hidden boston gems

Since its founding in 1630, Boston has been home to dynamic and diverse people and places. As a city deeply entrenched in American history, it’s no wonder there are so many sights waiting to be explored. You might think there’s not much to do besides catch a Red Sox game or visit a history museum, but what’s hiding beneath Boston’s surface might surprise you.

The Museum of Bad Art

Located a few miles outside Boston, The Museum of Bad Art (MOBA) is the only curated collection dedicated to preserving and displaying bad art in all its forms. Founded in 1993, MOBA prides itself on displaying “art too bad to be ignored.” Its collection has grown substantially over the years — currently at 800 pieces and counting — and continues to be a thought-provoking and sometimes pleasantly disturbing experience for its visitors.

Bodega

Hidden in plain sight on Clearway Street is one of the trendiest urban apparel and sneaker stores in the country. What appears to be a regular inner-city corner store is much more than that. As you enter, a Bodega bouncer will press a button along a back wall which opens to reveal this Boston gem stocked full of men and women’s footwear, apparel, accessories and more.

Cambridge Center Roof Garden

In the heart of the upscale Kendall Square in Cambridge is a garage-rooftop garden. Though small, it is beautifully maintained with lush greenery and provides a peaceful oasis for Bostonians above the hustle and bustle of the city. The garden hosts several outdoor activities between April and November, including gardening lessons, cooking demonstrations and the occasional party!

An Anarchist Bookstore

The shop originally founded as a Maoist bookstore in 1969 has since shifted to be predominately anarchist. The Lucy Parsons Center is a community space and bookstore that is entirely volunteer driven. In addition to their shelves of progressive literature, they provide community resources, such as a free meeting space for local activist groups, cultural and education events, book signings and Radical Movie Nights.

Brick & Mortar

Behind an unmarked door on Massachusetts Ave. in Cambridge is one of Boston’s sleekest bars. With a total of about 50 open seats, Bostonians frequently jostle for space at the bar, which serves infamous drinks with names like Daiquiri Time Out and White Mercedes Coupe. Once you get in, you can relax and listen to the frequently revolving vinyl selections.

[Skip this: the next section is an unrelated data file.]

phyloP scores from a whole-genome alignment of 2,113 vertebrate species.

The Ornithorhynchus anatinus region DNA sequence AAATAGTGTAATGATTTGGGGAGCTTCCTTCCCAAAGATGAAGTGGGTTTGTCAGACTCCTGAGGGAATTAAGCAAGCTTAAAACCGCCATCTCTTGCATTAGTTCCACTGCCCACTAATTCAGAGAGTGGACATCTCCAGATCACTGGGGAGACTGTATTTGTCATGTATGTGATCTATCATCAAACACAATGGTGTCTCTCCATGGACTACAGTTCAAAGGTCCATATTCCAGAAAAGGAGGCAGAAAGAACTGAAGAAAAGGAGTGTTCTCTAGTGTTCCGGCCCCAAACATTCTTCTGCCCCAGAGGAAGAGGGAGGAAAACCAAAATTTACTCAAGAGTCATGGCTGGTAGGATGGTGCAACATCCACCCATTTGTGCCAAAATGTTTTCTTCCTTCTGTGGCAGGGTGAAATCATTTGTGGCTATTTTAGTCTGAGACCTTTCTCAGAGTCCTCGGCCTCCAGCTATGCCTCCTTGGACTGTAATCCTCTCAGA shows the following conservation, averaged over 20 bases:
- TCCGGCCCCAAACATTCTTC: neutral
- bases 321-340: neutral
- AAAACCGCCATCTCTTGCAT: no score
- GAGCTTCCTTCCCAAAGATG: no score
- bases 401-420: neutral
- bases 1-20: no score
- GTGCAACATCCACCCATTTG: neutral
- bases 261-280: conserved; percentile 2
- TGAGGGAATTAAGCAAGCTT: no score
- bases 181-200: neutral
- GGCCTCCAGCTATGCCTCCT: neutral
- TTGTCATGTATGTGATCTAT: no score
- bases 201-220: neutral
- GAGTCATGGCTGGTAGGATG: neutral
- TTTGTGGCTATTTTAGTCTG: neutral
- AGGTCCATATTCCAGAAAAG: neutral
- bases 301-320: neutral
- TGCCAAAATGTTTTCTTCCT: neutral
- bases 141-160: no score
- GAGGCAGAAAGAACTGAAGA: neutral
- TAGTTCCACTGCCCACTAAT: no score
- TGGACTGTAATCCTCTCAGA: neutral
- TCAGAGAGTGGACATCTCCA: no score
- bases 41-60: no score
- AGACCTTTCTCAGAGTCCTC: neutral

Grolier Poetry

Just around the corner of Harvard’s famous bookstore, the COOP, lies a big part of Boston’s cultural history. Since 1927, Grolier Poetry and its owners have worked tirelessly to foster and propagate further interest in poetry among a diversified audience. Over the years, the shop has been a hotbed of poetic activity, including competitions, readings and street festivals.

All Saints Way

Located in a nondescript alley in Boston’s North End neighborhood is an expansive collection dedicated to the canonized. Since childhood, the collector, Peter Baldassari, has amassed an impressive display of photos, statues, prayer cards and more related to the saintly. Visitors from all over the world can see most of the display through a gate, and although it is on private property, Baldassari has been known to give a quick tour from time to time.

The Skinniest House in the U.S.

At a whopping 10 feet wide and 30 feet deep, this North End Boston home has been heralded as the skinniest house in the U.S. According to legend, during the 1860s, two brothers quarreled about their inherited plot of land. After returning home from serving in the Civil War, one of them found his brother had built a large house on their shared plot. Out of spite, he built the skinny house to block his brother’s sunlight and views of the harbor. The house sold for $900,000 in 2017.

Residential Moving Services in Massachusetts

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